Connect to share and comment

Opinion: What next for Gabon?

The oil-rich West African nation must find new leader after 42 years under Omar Bongo.

Gabon's President Omar Bongo, right, and France's President Nicolas Sarkozy wave to the crowd as they arrive in Libreville, July 27, 2007. Bongo's death was announced on June 8, 2009, leaving Sarkozy hoping that the next leader of small but oil-rich Gabon will be another strong ally with France. (Pascal Rossignol/Reuters)

WASHINGTON — After the rule of Omar Bongo in Gabon for 42 years, it is difficult to imagine the country's future without the national father figure. Yet the future depends on finding a new leader who can satisfy competing economic, ethnic and political demands.

The news of Gabonese President Omar Bongo’s death was announced Monday by the official state media with a mixture of disbelief and distress. After first denying and fiercely criticizing French media reports of the autocrat’s demise, government leaders grudgingly acknowledged what the rest of the world had known for almost a full day. Days later the presidential website still made no mention of the fact that Bongo is no more.

On Wednesday Gabon's Senate speaker Rose Francine Rogombe, 66, was sworn in as acting head of state at an official ceremony in Libreville. She is charged with making the preparations for new national elections within 30 to 45 days.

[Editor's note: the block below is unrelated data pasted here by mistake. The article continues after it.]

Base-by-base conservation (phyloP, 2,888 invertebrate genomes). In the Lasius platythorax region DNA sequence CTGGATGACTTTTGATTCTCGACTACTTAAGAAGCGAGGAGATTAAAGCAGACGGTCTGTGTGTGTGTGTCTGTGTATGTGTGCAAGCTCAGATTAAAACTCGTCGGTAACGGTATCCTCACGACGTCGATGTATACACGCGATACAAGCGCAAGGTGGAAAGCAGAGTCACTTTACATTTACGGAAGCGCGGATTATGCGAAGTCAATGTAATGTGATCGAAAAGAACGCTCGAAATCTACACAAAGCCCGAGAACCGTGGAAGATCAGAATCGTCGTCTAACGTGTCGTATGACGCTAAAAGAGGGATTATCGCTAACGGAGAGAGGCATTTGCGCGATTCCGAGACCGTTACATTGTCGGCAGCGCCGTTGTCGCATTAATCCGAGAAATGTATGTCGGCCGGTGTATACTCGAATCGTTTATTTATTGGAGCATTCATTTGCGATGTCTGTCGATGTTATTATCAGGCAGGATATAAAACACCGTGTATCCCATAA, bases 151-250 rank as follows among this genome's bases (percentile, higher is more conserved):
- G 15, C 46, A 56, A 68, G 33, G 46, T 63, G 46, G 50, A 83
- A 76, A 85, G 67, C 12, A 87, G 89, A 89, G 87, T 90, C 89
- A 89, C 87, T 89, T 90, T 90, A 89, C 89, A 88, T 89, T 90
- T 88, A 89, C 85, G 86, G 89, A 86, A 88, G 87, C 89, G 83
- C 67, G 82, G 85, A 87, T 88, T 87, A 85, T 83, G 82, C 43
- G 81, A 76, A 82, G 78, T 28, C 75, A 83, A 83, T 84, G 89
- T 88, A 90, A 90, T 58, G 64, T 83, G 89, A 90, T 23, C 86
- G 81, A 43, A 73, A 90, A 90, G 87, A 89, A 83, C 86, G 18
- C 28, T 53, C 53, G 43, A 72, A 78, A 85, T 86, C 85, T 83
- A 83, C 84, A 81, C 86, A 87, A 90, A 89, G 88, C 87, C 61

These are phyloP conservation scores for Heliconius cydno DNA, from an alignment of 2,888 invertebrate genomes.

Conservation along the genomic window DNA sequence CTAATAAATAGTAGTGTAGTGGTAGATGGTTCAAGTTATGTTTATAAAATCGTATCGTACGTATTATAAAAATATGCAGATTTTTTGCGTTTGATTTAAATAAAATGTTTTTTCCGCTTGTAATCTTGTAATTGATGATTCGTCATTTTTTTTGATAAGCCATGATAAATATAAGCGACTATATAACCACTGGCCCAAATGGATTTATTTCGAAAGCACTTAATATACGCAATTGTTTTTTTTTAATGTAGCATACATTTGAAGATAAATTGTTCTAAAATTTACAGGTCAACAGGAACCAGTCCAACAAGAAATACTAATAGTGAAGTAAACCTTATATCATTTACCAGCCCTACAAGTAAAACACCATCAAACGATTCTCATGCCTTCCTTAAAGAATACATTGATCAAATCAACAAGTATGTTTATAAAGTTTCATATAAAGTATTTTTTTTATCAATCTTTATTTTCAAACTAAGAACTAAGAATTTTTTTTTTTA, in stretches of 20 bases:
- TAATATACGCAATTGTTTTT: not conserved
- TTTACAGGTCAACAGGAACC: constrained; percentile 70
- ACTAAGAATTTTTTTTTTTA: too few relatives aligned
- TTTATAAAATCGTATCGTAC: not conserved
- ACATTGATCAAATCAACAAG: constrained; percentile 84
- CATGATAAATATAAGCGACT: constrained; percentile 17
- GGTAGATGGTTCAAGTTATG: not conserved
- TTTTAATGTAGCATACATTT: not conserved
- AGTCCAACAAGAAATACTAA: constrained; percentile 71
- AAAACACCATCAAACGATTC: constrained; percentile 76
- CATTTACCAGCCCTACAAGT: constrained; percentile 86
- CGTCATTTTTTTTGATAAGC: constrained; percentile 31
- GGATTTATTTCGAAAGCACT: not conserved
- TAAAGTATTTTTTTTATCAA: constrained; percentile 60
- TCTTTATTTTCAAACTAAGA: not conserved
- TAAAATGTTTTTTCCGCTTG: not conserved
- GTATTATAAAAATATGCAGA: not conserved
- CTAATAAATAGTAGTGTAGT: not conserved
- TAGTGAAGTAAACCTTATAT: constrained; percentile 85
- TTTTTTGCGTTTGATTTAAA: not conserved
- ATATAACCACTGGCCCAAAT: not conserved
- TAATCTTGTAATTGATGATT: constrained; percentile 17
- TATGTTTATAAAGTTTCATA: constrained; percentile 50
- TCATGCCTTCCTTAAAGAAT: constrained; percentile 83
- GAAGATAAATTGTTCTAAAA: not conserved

Shortly after the official death announcement, the minister of defense, Ali-Ben Bongo, 50, who is also the president’s son and heir apparent, appeared on national television to appeal for “calm and serenity.” In a tacit recognition that not all of his fellow citizens would be be receptive to this conciliatory message, young Bongo also deployed troops at key points throughout the capital, Libreville, and sealed the country’s borders.

The 1.5 million Gabonese have every right to be nervous. As long as Bongo held sway over his nation like a medieval monarch, oil-rich Gabon was spared the bloodshed and chaos of many other countries in the region.

However, there is an abundance of examples of nations imploding following the end of long-term autocratic rule, most notoriously Yugoslavia upon the death of Marshall Tito. Closer to Gabon, when in 1997 long-time dictator Zairian President Mobutu Sese Seko fell ill (and died later that year, like Bongo, of cancer), the country now known as the Democratic Republic of the Congo descended into a spiral of war, death and devastation from which it has yet to recover.

Likewise, upon the death of Houphouet Boigny, who was president of Cote d’Ivoire for 33 years, the West African oasis of peace and prosperity was wracked by war and misrule. Arguably Somalia’s metamorphosis from nation-state to no man’s land can be traced to the end of Siad Barre’s 22-year reign.